Is It Time to Sell or Transfer Your Business?

February 15, 2019

by Dean Simmons

A look at three options for a smooth exit strategy

Selling the business. Exiting the company. Transitioning out of the organization.

Whatever you call it, you are planning to leave your job as a business owner.

As the head of a small to midsize company, you work hard to make sure your business thrives.

But eventually there comes a time when you decide you’re ready to move on, either to a relaxing retirement or an exciting new challenge.

So how can you ensure a successful transition out of your business?

  • Exit strategies come in many forms; here are three popular options:
  • Transferring your company to your family
  • Arranging a management buyout
  • Selling your business to a private equity group

Transfer to Family
If your company is a family-owned enterprise, this approach allows you to continue your family business legacy and create employment and retirement security for your loved ones.

Transferring a business to a family member, however, comes with some unique challenges.

First, you’ll need to ensure that your successor is capable of and willing to take full ownership responsibilities.

Family member or not, qualifications—determined through an objective assessment—should be the main factor in choosing your firm’s next leader. Click To Tweet

In addition, if multiple members of your family have been involved in the business, it may be difficult to treat them all in a way they feel is fair and equitable.

One tactic for transferring your business to your family is a gradual transition, where one or more family members assume ownership responsibility over an extended time period.

A gradual transfer is generally executed over many years, and in most cases your shares would be purchased using the cash flow from your business.

Management Buyout
Has your leadership team expressed interest in purchasing your company when you leave?

Given their experience, expertise, and institutional knowledge, selling the company to your managers rather than an outside entity can make for a more seamless transition.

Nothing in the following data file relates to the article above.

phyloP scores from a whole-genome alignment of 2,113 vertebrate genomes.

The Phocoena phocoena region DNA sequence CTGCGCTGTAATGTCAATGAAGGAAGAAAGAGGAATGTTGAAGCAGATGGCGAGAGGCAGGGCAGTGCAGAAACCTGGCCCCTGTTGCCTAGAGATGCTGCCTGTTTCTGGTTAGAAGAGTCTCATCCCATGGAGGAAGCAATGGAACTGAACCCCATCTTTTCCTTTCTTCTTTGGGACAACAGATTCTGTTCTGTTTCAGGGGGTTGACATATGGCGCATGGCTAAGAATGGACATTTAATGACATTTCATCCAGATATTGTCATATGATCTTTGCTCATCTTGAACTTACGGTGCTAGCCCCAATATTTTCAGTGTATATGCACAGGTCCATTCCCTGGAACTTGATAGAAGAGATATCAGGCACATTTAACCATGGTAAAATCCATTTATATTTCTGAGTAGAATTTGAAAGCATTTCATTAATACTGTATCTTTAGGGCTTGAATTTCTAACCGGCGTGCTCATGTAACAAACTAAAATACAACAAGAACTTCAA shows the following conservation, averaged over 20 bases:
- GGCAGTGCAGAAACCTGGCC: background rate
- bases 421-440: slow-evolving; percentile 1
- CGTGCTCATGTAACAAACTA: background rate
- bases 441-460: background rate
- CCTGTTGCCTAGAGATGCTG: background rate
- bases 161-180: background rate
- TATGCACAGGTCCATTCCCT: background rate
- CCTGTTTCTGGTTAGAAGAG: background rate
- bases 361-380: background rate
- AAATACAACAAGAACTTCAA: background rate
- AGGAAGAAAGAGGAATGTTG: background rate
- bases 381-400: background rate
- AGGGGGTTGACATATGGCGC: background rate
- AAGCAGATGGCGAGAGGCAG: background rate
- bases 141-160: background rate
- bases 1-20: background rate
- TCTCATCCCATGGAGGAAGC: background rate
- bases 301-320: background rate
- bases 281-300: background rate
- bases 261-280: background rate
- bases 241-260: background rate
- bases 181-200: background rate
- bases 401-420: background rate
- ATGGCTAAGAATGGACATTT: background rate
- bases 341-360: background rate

Plus, the transaction may take less time, especially if the buyers have funding through their own resources, bank financing, or through private equity.

On the other hand, while selling to existing management may take less time and effort, you may not be able to maximize your asking price in the absence of competing bids.

Also, with advance knowledge of your plan to leave, your managers may use their own ability to go elsewhere as a strong bargaining chip in negotiations.

Sell to a Private Equity Group
Selling to a private equity group may get you closer to your asking price versus the other two options.

And this approach typically means you’ll be making a clean break from your business, although the sale may be contingent on you continuing employment for a specified period of time to ensure a smooth transition.

Also on the plus side, the new owners will likely retain most of your employees after the sale. They could also incent your management team to stay on with equity or bonus plans and may make investments to grow the business.

A distinct disadvantage, however, is that closing the deal typically takes from several months to a year, giving the prospective buyers time to conduct a valuation of your business.

Planning Is the Key
When you make the decision to leave your business, it’s critical that you thoroughly plan your departure. Click To Tweet

At a minimum, that means getting your financial house in order; ensuring you have a large, diversified, and satisfied customer or client base; and being confident that the company can succeed and grow under new leadership.

If you’re contemplating leaving your business within the next few years, now is the time to begin planning for your exit.
Starting the process sooner rather than later will ensure that you get the most value for your hard-earned efforts over the years and give you peace of mind knowing that you’ve left your company in good hands.

CONNSTEP Business Growth Advisors can help you devise effective succession planning and exit strategies. Contact us at 1.800.266.6672 or online at www.connstep.org/contact.

Dean Simmons (dsimmons@connstep.org) is the content and campaign strategist at CONNSTEP.

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